With ‘Clean Air Policy’ approval, Pakistan makes a step forward

ISLAMABAD, Mar 10 : Pakistan has made a significant step forward towards becoming a pollution-free country with the approval of the first ‘Clean Air Policy’ (NCAP) by the Federal Cabinet.

Federal Minister for Climate Change Senator Sherry Rehman, who spearheaded the efforts for the formulation of the NCAP, said: “The policy aims to provide a comprehensive framework for improving air quality in Pakistan, with a particular focus on implementing national-scale actions that will lead to measurable improvements.

“It is a policy guideline for the implementing agencies and environmental protection agencies (EPAs) in all the provinces and federating units,” she said in a statement on Friday.

Sherry Rehman said if implemented as per the recommended timeframe the policy would set the foundation for a cleaner and healthier future for Pakistan and its people.

Speaking on the urgent need for such action, the minister said, “Air pollution is a critical environmental and health issue in Pakistan, causing 235,000 premature deaths in 2019 alone and reducing the average life expectancy of our citizens by up to 2.7 years. Our country consistently ranks among the world’s most polluted, with cities like Lahore and Karachi particularly affected. The economic toll is staggering, with the World Bank estimating that air pollution has cost Pakistan a staggering US$ 47.8 billion.”

She emphasized the policy’s crucial role in tackling the challenges of air pollution and recurring smog issues in major Pakistani cities.

The NCAP, which was formulated with the input of all stakeholders at the federal and provincial levels, introduced a comprehensive framework for improving air quality in Pakistan through the implementation of various policy, technological, and management actions, including monitoring air quality targets, she added.

The policy’s objectives, she said, included reducing annual deaths and transboundary pollution, improving the health of Pakistani citizens, and having a positive impact on the country’s economic activity.

“While the NCAP provides a roadmap for Pakistan to achieve cleaner air, its successful implementation ultimately depends on the provinces,” the minister said. “Provinces have been extensively consulted for their inputs as they are the actual implementers, with non-binding recommendations and they have a crucial role to play in implementing measures that will improve air quality within their areas of responsibility.”

With the NCAP in place, she said, the government and its partners were poised to make significant progress in the fight against air pollution in Pakistan.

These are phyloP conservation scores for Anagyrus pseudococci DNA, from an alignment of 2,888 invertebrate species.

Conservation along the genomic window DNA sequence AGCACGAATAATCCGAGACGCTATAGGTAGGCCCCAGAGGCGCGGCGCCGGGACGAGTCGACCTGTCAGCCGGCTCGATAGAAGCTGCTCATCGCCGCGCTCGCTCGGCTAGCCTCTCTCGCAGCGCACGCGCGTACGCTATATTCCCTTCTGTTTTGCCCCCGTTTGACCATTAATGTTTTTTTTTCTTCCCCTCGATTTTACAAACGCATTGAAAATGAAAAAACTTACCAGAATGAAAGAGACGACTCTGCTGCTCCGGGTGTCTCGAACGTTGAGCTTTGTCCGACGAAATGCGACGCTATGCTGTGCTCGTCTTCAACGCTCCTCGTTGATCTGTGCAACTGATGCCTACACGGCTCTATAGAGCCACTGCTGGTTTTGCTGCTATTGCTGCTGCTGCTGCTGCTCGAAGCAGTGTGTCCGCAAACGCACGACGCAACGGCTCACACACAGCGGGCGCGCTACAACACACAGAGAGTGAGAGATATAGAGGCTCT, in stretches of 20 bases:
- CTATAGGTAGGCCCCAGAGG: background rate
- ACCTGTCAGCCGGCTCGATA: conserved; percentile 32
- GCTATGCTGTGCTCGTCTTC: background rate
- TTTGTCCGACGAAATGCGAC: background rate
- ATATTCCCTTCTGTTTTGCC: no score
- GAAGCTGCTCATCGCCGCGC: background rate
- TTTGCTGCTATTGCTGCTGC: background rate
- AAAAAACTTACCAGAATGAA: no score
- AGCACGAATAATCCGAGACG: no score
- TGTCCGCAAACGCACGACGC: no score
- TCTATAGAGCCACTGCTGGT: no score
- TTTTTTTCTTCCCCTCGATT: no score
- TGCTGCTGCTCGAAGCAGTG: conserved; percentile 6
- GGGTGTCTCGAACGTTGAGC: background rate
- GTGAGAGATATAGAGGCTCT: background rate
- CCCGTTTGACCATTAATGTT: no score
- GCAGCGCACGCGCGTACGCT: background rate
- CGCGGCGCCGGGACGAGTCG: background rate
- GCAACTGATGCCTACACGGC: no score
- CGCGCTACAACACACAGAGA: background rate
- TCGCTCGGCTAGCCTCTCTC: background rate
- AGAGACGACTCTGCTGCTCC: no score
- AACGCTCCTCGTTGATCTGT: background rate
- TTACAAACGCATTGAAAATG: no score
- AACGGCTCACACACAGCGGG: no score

The minister said the NCAP had identified one priority intervention in each of the five major air-polluting sectors, including transport, industry, agriculture, waste, and residential.

The successful implementation of the five priority interventions, she added, was expected to make a substantial contribution to improving air quality, reducing emissions by 81% in 2040 compared to the baseline scenario and by 70% compared to 2020 levels.

“It is the beginning of a path Pakistan needs to urgently be on. “

The minister highlighted that at the heart of the policy was a robust governance mechanism, which would be led by a National Action Committee, established at the federal level and facilitated by a technical committee.

The National Action Committee would regularly review and update the NCAP every five years, while the technical committee would oversee recommended milestones of the policy and relevant plans, she added.

“The NCAP provides a non-binding roadmap for the provinces to follow, and we are happy to assist them in developing their implementation plans. The provincial governments, AJK, GB, and local governments have also promised to devise their strategies, plans, and programs for implementing the policy.

“It is only through the collective and collaborative efforts that we can deliver on this policy and improve Pakistan’s air quality, reducing air pollution that harms millions of Pakistanis every year.”

With a clear policy structure in place, if implemented at all nodes and as per commitments made by the provinces, she said, the NCAP was poised to drive lasting change across the country and make significant strides in improving the air quality.

No comment

Leave a Reply

Your email address will not be published. Required fields are marked *